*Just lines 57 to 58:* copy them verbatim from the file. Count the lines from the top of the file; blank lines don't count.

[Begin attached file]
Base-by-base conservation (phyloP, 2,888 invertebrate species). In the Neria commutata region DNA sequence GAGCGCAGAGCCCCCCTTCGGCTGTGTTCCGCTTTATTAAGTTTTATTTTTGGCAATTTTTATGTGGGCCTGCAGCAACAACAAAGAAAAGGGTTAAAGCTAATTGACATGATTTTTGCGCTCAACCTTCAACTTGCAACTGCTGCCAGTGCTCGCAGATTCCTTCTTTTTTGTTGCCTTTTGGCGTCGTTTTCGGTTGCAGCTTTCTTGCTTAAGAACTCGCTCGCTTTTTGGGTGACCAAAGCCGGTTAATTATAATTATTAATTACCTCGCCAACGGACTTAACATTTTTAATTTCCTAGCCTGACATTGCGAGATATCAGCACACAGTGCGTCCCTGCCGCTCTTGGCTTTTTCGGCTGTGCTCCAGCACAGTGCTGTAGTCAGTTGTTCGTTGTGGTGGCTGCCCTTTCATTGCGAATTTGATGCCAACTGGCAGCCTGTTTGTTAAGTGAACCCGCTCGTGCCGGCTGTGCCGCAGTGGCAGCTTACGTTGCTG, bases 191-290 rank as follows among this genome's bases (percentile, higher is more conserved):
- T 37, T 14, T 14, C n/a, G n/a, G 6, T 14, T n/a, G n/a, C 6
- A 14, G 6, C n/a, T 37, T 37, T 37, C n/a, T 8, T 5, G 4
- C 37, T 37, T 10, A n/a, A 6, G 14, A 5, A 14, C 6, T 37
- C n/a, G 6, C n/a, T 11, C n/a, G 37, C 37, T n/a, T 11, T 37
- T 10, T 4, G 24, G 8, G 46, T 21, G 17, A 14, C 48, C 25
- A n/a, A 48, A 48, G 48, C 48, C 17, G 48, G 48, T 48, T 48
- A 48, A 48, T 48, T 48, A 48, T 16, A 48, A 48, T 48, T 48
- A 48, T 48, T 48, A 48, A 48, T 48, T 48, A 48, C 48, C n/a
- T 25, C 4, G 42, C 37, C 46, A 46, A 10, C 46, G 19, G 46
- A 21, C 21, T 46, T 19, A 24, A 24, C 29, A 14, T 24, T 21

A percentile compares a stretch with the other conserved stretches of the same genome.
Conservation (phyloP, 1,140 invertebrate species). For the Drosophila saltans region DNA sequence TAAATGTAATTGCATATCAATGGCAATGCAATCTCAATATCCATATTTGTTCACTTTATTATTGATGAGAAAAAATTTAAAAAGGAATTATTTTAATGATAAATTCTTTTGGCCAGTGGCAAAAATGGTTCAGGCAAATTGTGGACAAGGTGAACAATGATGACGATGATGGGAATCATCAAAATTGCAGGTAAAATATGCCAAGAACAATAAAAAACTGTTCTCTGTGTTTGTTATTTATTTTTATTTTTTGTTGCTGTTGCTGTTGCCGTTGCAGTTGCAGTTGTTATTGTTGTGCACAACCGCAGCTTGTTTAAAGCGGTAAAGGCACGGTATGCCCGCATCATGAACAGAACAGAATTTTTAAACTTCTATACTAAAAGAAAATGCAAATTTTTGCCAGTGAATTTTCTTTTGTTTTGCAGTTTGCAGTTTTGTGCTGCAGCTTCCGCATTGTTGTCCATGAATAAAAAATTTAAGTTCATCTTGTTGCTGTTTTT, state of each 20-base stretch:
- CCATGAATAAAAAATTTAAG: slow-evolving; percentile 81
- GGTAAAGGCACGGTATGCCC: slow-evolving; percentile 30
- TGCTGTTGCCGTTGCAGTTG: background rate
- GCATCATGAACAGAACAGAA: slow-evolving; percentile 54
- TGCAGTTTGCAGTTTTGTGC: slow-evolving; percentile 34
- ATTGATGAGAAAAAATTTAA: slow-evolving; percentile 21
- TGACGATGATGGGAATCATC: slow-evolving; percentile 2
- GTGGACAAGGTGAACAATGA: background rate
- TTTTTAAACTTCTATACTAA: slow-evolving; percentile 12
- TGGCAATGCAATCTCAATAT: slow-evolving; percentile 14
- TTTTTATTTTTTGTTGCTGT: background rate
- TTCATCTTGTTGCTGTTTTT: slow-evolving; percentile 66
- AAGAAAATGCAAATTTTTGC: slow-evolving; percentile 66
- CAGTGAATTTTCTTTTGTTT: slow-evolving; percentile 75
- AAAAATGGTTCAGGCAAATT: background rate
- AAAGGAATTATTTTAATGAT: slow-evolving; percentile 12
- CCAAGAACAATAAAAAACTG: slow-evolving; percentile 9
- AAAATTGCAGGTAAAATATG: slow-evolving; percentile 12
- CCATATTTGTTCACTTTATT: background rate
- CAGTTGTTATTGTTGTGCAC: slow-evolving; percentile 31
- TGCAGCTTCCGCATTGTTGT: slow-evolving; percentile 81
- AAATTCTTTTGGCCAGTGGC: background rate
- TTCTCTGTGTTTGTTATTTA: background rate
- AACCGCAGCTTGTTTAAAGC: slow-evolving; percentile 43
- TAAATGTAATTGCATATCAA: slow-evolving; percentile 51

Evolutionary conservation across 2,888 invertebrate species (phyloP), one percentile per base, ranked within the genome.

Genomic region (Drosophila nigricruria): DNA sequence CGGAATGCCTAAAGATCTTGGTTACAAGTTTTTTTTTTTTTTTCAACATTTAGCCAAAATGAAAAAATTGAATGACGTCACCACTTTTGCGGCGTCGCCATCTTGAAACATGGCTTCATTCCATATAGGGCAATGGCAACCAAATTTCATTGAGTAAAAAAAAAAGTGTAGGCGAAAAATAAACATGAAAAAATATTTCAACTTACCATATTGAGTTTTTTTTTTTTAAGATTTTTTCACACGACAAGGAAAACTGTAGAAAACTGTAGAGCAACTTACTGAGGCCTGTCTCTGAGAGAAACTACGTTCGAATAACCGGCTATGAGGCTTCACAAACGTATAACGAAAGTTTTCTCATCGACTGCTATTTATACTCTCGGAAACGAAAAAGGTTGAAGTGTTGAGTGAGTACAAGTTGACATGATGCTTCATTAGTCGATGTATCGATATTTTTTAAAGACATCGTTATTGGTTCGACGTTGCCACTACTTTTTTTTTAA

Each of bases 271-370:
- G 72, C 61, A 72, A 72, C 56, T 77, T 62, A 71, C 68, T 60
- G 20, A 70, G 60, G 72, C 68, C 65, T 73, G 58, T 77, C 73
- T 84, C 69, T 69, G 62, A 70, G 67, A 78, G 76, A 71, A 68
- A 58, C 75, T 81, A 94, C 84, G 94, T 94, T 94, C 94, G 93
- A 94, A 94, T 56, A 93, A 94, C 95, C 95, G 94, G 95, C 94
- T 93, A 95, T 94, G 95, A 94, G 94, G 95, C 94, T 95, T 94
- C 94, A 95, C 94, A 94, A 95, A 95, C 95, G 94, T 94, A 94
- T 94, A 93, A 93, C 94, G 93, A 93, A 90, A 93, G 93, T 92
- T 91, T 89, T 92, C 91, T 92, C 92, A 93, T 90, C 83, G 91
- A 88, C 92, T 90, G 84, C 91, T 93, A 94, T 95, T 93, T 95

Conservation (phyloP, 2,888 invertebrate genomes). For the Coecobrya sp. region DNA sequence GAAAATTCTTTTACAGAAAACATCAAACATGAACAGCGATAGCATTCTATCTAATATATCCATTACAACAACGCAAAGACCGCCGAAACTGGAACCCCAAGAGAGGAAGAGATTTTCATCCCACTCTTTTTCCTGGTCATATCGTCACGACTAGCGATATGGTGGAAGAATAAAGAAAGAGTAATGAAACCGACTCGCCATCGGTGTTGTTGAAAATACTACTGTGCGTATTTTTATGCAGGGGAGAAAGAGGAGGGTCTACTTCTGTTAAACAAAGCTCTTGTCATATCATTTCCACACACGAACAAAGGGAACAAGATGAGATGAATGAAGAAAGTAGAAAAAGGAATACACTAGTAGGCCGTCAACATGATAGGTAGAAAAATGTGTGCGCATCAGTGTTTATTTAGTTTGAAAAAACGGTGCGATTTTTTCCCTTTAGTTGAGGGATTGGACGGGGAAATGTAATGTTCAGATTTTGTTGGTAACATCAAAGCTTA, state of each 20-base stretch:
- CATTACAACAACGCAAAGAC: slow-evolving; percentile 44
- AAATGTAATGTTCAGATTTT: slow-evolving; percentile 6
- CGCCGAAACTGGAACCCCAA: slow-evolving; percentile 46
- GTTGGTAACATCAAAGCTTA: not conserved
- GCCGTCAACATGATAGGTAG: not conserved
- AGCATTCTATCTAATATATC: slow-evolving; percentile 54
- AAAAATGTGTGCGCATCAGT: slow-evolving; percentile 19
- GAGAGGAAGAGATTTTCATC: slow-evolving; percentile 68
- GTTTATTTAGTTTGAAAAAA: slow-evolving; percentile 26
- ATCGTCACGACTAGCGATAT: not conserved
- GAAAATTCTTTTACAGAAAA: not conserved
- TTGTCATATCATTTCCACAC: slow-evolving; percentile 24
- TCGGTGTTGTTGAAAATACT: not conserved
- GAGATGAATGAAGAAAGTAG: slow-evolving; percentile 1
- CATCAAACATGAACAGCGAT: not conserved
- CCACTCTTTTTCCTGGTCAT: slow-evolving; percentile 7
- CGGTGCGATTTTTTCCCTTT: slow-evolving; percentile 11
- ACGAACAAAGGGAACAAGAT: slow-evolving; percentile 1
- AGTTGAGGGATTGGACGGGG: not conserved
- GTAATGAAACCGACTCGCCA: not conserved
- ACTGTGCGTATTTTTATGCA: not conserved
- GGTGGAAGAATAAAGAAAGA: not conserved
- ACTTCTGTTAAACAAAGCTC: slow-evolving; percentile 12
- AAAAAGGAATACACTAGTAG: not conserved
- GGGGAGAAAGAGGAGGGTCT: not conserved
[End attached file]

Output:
- GCCGTCAACATGATAGGTAG: not conserved
- AGCATTCTATCTAATATATC: slow-evolving; percentile 54